Gold's resurgence is driving what will likely be another cycle of bad investor behavior.
A version of this article was published in the April 2016 issue of Morningstar ETFInvestor. Download a complimentary copy of Morningstar ETFInvestor by visiting the website.
In the accompanying table, I’ve plotted trailing 12-month estimated net flows for SPDR Gold Shares GLD on the left vertical axis and the cumulative performance of a $10,000 investment in GLD from Oct. 31, 2005, through Sept. 30, 2016, on the right vertical axis.
As you can see, investors steadily filed into GLD for a number of years before participating in a full-on gold rush that not-so-coincidentally coincided with the worst of the global financial crisis in late 2008 and early 2009. For a brief span in late 2011, GLD surpassed SPDR S&P 500 ETF SPY to become the largest exchange-traded product in the world. But its reign was short-lived.
- source: Morningstar Direct. Data as of Sept. 30, 2016.
Years later, as investors’ worst fears about inflation failed to materialize and the U.S. dollar strengthened, gold prices gave back ground. As the yellow metal began to lose its luster, investors capitulated. Flows into GLD ebbed at first before turning negative in the first months of 2013. Outflows ultimately peaked in April 2013.
GLD experienced net redemptions in 24 of the 33 months from April 2013 through December 2015. During that span, investors pulled a total of $23.5 billion from the fund. Meanwhile, GLD’s price declined 34%. When the market tanked during the first weeks of 2016, investors grabbed their pickaxes and shovels and headed for the hills. In the first three months of this year, investors poured $6.8 billion into GLD and another $1.3 billion into its chief rival iShares Gold Trust IAU. By the end of September, GLD had gathered nearly $12.3 billion in net new assets—putting it atop the flows leaderboard on a year-to-date basis. Flows have continued to follow performance. As of early August, GLD’s price had risen nearly 30% for the year.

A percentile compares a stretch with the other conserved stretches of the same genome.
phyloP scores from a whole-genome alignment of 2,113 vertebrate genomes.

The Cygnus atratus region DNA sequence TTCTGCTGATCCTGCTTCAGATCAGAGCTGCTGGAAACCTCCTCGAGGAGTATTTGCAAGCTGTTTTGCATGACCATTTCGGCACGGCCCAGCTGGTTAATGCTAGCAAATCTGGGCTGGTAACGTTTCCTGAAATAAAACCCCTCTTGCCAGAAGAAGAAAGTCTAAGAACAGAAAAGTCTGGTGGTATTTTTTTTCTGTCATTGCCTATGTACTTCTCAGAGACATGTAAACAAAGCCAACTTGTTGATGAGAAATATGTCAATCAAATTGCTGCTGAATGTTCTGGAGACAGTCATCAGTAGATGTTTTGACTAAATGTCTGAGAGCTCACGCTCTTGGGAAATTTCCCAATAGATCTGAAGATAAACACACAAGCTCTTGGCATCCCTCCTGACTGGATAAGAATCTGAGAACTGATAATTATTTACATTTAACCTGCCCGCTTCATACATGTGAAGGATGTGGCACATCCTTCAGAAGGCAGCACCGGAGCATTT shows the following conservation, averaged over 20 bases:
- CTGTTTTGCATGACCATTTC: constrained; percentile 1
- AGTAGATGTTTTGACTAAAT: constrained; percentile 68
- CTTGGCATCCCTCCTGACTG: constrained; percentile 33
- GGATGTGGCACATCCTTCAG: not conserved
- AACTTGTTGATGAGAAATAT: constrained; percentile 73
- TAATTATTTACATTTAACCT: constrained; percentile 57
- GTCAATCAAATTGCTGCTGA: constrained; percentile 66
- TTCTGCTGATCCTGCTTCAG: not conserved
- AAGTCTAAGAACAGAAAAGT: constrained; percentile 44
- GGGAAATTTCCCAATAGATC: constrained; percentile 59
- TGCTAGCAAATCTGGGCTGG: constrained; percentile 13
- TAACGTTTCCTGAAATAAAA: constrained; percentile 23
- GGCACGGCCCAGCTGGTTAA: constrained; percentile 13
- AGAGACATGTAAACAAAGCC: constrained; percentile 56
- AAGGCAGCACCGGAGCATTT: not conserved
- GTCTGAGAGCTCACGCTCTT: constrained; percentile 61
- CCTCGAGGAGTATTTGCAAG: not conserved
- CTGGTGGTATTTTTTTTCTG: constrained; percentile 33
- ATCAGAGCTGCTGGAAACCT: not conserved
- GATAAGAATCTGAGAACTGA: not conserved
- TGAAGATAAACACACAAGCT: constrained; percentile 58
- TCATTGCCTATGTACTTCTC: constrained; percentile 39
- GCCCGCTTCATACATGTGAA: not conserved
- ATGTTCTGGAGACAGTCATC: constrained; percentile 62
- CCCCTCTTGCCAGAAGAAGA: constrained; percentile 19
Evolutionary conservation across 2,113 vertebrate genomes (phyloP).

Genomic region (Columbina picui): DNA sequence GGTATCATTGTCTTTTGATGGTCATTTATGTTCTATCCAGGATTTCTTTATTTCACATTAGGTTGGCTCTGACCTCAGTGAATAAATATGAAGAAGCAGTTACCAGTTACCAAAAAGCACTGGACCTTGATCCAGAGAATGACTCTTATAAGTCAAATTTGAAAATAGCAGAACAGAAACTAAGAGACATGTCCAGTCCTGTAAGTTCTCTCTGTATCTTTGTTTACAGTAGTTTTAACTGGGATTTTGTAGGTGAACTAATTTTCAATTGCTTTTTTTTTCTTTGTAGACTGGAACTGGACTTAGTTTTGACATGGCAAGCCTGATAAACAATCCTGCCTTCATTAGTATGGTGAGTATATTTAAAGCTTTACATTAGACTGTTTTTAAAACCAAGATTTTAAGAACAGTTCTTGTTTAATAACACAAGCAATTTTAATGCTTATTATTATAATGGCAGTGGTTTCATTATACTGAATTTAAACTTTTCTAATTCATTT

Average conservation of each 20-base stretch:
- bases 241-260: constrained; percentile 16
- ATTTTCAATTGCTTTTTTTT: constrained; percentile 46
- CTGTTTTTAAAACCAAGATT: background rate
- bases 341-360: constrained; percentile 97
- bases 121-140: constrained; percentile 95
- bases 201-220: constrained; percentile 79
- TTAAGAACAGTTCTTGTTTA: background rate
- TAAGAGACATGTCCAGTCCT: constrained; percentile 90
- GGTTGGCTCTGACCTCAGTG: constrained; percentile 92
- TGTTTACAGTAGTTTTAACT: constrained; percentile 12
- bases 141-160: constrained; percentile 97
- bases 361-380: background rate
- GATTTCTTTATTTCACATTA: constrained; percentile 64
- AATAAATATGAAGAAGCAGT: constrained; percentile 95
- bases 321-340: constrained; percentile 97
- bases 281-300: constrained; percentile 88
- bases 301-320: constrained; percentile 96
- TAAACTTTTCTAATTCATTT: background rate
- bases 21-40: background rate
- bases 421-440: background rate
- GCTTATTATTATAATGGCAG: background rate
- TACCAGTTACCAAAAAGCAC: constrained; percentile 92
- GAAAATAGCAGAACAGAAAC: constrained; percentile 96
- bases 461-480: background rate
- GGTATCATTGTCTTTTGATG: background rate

But since the beginning of August, gold’s comeback has lost a bit of its shine. Safe-haven flows have slowed as the market has continued to chug along after stumbling out of the gate to begin the year, the dollar’s renewed strength has become a headwind, and inflation continues to be tame.
What’s next for gold? I’ve said it before and I’ll say it again: I have no idea, and frankly neither does anyone else. Anyone who tells you they know what an ounce of gold will be worth tomorrow, the next day, or 10 years from now is probably trying to sell you something (odds are that it is shiny and yellow).
What I do know is that investors in gold-backed exchange-traded products appear to have a tendency to pay premium prices for volcano insurance once lava has already burned down their front porch. This is evidenced by the gap between GLD’s time-weighted returns and dollar-weighted returns. The return gaps displayed in the table below show that investors in GLD have generally done a poor job of timing their purchases. And while their timing has been better than average thus far in 2016, I’d expect that most will once again hold on too long and sell too late—thus repeating the same pattern of behavior that has resulted in the long-term shortfall seen here.
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